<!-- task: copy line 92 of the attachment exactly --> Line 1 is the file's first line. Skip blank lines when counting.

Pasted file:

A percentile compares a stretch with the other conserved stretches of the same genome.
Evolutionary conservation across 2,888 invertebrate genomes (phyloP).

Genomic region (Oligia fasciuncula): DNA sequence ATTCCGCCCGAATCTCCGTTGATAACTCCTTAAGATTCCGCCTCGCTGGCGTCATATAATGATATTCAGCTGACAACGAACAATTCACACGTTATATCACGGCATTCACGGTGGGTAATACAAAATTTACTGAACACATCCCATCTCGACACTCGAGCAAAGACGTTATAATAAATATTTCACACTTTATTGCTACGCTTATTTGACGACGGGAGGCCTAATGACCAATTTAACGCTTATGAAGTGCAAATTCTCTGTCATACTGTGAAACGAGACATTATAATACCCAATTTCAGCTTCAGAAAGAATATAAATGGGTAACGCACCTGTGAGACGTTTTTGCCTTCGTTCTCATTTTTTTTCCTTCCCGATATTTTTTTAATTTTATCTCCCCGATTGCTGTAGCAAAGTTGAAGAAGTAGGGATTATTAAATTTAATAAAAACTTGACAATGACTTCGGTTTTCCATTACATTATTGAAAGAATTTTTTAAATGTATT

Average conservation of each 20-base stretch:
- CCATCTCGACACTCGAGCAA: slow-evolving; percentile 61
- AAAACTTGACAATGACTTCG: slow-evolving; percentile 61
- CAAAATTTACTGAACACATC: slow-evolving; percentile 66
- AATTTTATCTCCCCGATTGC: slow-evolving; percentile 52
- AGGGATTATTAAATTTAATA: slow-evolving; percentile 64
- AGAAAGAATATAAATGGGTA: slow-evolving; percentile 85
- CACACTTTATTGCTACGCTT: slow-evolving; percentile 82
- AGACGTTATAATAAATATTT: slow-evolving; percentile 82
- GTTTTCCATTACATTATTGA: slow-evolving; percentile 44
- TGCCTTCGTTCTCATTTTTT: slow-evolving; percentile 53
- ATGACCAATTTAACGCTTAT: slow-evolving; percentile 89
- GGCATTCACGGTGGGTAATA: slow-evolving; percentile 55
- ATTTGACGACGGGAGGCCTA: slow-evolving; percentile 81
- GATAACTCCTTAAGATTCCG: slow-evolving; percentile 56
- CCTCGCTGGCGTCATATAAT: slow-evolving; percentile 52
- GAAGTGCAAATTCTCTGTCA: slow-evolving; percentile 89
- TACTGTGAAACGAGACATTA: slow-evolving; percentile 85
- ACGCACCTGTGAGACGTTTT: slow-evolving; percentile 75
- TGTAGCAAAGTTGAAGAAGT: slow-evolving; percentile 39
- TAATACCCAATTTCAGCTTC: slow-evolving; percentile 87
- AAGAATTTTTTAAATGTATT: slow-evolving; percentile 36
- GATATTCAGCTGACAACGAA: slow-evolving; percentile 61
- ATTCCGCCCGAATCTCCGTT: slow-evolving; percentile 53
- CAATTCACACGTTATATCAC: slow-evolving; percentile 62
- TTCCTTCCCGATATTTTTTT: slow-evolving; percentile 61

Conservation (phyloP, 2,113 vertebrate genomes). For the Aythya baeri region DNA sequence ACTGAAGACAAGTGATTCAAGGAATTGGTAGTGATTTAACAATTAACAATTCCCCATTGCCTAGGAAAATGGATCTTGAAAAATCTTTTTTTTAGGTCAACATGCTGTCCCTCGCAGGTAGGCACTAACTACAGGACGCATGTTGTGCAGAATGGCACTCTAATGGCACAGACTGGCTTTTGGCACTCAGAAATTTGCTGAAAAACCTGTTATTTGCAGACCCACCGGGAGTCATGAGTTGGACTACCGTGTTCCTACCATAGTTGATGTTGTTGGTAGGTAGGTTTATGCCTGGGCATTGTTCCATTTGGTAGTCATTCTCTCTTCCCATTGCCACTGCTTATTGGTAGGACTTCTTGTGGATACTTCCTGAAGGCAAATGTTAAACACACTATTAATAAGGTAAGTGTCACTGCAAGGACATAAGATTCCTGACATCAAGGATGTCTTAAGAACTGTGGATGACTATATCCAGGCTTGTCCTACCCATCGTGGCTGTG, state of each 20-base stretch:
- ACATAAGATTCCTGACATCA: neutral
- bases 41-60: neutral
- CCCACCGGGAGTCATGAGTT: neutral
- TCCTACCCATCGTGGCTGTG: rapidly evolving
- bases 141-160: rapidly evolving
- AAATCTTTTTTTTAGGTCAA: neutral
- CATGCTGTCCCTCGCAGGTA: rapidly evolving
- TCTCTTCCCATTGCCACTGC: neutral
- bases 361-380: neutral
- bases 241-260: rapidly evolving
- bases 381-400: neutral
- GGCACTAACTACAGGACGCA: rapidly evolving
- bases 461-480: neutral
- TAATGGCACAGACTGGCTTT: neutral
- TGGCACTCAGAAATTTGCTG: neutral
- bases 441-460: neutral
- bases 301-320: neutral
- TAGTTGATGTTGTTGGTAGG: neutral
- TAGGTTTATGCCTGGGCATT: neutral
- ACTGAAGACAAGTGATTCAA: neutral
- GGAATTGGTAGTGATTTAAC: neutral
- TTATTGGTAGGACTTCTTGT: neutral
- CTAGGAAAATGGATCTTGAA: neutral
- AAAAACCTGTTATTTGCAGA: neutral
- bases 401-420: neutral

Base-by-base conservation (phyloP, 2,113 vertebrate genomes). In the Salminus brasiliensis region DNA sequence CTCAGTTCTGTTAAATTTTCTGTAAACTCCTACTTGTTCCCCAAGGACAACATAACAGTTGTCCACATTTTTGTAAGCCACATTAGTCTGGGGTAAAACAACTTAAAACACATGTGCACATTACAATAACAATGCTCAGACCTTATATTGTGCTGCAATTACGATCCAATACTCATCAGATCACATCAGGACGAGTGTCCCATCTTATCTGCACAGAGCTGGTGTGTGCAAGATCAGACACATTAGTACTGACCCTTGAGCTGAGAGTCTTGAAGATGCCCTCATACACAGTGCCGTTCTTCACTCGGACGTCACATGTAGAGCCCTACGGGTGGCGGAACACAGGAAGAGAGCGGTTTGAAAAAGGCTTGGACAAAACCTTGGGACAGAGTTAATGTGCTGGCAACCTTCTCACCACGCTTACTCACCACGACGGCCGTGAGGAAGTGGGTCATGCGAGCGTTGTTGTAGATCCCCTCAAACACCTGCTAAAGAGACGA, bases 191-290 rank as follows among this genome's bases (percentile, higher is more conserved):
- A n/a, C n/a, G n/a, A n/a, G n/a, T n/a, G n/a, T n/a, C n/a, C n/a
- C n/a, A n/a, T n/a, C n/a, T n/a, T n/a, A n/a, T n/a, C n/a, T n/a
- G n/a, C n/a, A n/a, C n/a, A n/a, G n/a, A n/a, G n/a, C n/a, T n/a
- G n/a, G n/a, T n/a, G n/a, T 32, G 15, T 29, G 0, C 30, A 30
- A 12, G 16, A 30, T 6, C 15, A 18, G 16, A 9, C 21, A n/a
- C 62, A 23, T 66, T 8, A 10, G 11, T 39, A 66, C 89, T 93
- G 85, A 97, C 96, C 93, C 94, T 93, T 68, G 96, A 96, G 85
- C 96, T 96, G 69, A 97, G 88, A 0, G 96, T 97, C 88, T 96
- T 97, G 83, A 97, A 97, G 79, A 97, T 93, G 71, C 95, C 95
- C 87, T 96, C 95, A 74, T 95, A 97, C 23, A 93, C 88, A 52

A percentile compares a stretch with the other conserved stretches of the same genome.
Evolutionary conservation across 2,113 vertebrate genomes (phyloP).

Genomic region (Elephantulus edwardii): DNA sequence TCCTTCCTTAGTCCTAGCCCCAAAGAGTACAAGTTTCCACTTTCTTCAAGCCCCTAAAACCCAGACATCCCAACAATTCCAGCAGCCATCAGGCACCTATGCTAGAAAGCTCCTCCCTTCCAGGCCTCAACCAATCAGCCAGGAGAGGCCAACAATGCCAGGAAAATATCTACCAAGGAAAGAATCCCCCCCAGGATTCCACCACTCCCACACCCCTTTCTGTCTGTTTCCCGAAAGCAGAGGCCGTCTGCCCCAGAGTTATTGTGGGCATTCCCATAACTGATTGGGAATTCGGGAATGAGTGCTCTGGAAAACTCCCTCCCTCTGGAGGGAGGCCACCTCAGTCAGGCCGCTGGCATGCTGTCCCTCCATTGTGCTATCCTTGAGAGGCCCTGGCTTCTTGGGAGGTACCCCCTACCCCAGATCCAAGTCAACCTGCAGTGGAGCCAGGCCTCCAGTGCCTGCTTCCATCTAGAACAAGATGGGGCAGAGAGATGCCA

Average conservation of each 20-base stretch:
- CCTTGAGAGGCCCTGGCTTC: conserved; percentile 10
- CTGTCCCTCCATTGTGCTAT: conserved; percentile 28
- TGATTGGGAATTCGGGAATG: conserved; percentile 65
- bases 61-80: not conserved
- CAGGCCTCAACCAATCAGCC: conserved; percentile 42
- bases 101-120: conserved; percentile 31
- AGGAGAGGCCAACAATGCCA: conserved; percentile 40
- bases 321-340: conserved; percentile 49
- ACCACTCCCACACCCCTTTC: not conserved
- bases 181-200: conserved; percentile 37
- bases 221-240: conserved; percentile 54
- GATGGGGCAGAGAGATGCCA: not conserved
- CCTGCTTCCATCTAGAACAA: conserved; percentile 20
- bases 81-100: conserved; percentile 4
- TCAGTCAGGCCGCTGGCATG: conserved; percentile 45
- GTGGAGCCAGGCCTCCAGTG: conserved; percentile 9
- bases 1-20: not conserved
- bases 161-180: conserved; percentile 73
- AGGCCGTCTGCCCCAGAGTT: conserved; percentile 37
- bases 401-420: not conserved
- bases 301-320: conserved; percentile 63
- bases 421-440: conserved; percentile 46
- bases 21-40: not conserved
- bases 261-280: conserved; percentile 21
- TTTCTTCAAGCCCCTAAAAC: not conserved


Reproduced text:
- bases 421-440: conserved; percentile 46